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Father of schoolboy who hung himself calls for support of bullying victims
Updated 8:07am Tuesday 1st April 2014 in News
The father of a schoolboy who hanged himself after being bullied relentlessly on the school bus has called for urgent support for young victims.
Paul Vodden's 11-year-old son Ben - a pupil at Tanbridge House School in Horsham, West Sussex - endured name calling, gesturing and swearing on school bus journeys, even from the driver.
The merciless bullying became too much for Ben and he hanged himself in his bedroom in December 2006.
Since then, Mr Vodden has attempted to tackle the issues surrounding bullying on school bus journeys and has been on a crusade to help others affected by bullies.
He has now produced a report with funding from the anti-bullying charity the Diana Award which highlighted that bullying often started on the school bus.
The Vodden Report revealed that 30% of respondents said bullying began on school bus journeys, and that 15% said the driver was aware it was happening.
Year 7 is the most likely year for bullying to start and 33% said they did not know where to find help or support, according to the online survey of more than 540 youngsters.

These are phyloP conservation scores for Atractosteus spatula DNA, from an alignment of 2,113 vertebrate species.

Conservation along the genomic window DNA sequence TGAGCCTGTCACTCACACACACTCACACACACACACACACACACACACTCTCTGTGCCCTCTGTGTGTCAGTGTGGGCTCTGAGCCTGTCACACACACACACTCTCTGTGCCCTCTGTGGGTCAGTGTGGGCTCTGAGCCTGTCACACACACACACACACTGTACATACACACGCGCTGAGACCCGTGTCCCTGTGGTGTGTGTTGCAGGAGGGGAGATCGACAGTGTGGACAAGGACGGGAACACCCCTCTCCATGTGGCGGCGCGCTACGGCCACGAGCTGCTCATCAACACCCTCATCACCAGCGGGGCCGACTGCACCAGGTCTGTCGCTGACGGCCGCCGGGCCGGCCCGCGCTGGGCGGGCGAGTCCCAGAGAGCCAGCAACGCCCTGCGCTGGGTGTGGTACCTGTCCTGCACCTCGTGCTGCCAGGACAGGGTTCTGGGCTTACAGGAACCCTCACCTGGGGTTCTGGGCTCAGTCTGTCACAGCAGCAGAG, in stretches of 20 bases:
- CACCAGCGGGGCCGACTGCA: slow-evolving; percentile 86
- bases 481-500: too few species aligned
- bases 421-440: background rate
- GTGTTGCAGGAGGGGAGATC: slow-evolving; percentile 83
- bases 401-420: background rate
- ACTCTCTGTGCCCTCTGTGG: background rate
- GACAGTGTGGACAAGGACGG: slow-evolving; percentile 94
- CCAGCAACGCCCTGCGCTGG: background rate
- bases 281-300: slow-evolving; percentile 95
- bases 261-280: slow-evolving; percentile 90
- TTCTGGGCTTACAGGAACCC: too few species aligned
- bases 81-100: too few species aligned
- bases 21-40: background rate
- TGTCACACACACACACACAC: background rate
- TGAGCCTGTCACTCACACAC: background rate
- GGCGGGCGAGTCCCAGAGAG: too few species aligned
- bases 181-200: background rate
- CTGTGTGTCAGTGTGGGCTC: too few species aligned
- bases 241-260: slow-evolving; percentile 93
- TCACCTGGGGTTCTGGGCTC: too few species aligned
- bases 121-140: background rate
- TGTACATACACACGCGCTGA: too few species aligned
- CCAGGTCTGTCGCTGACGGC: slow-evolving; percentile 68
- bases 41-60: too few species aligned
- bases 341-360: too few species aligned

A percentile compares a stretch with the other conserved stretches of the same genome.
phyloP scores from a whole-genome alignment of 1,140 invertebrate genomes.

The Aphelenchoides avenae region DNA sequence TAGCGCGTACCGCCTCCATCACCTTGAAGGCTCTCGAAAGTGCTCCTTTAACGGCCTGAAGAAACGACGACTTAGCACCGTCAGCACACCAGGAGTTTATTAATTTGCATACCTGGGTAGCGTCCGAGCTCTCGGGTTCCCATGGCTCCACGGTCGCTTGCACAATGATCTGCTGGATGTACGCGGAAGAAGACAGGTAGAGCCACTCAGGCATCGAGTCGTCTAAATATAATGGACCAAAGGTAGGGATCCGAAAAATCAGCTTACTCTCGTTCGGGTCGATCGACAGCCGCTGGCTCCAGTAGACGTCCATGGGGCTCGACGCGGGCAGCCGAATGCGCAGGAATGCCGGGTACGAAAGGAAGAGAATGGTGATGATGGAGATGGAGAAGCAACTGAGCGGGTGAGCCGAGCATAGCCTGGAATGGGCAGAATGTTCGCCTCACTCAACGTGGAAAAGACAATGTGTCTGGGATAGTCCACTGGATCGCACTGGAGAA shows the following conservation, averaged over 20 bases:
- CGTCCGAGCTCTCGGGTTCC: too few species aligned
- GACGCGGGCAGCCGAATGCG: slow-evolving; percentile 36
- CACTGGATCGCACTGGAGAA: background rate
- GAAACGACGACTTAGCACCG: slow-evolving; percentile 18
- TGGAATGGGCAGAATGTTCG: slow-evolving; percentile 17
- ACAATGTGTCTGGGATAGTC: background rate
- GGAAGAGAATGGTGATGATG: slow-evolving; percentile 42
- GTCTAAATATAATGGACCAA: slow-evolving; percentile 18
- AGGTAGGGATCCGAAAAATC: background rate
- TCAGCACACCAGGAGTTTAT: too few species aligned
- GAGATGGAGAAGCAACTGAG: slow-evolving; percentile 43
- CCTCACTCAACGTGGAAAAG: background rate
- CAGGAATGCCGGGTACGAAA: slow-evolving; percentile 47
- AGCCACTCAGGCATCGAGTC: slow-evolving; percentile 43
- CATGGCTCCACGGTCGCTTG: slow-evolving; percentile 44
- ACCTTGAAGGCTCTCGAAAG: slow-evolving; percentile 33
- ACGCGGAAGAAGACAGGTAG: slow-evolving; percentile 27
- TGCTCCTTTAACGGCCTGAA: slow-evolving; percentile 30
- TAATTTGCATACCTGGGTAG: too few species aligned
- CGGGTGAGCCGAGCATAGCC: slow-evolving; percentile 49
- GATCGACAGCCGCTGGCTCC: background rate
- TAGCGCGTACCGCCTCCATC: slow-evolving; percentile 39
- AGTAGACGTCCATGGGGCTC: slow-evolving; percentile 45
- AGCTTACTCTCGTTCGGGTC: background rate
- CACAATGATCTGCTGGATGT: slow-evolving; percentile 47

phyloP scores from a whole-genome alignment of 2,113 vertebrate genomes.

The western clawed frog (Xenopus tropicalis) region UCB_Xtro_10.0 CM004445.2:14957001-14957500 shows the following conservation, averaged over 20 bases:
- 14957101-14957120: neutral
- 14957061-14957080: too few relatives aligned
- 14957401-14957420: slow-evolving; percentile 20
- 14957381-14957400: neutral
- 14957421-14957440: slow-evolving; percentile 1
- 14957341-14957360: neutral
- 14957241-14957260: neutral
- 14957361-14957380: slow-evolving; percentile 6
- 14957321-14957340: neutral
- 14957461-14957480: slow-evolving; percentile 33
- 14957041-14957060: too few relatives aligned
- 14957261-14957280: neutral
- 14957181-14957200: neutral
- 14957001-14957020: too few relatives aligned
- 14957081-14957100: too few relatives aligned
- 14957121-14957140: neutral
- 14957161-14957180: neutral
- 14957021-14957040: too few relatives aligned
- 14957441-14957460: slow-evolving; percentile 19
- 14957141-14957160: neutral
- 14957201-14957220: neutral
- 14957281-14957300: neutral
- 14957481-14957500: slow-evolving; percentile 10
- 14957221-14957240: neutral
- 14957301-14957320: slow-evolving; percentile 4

A total of 9% said they were so traumatised by bullying that they became suicidal, and 35% said bullying carried on for more than a year.
Mr Vodden said: "Children are placed on a school bus in a group over the composition of which they have no choice. There is no formal supervision and virtually no opportunity of avoiding conflict situations.
"This report reveals that the school bus journey is a potential environment for bullying which can quickly escalate and there is a lack of support for victims.
"This needs to be urgently addressed."
Key recommendations contained in the report include introducing volunteer chaperones and CCTV cameras on board buses, as well as training of school bus drivers.
Pat Harris, founder of Busk, which campaigns for child transport safety, said: "By simply talking to these young people and their drivers about their typical journeys, the evidence that this is commonplace was both shocking and overwhelming."
The findings of the survey will be launched tomorrow at the Busk Transport Safety Conference in Swindon, Wiltshire.
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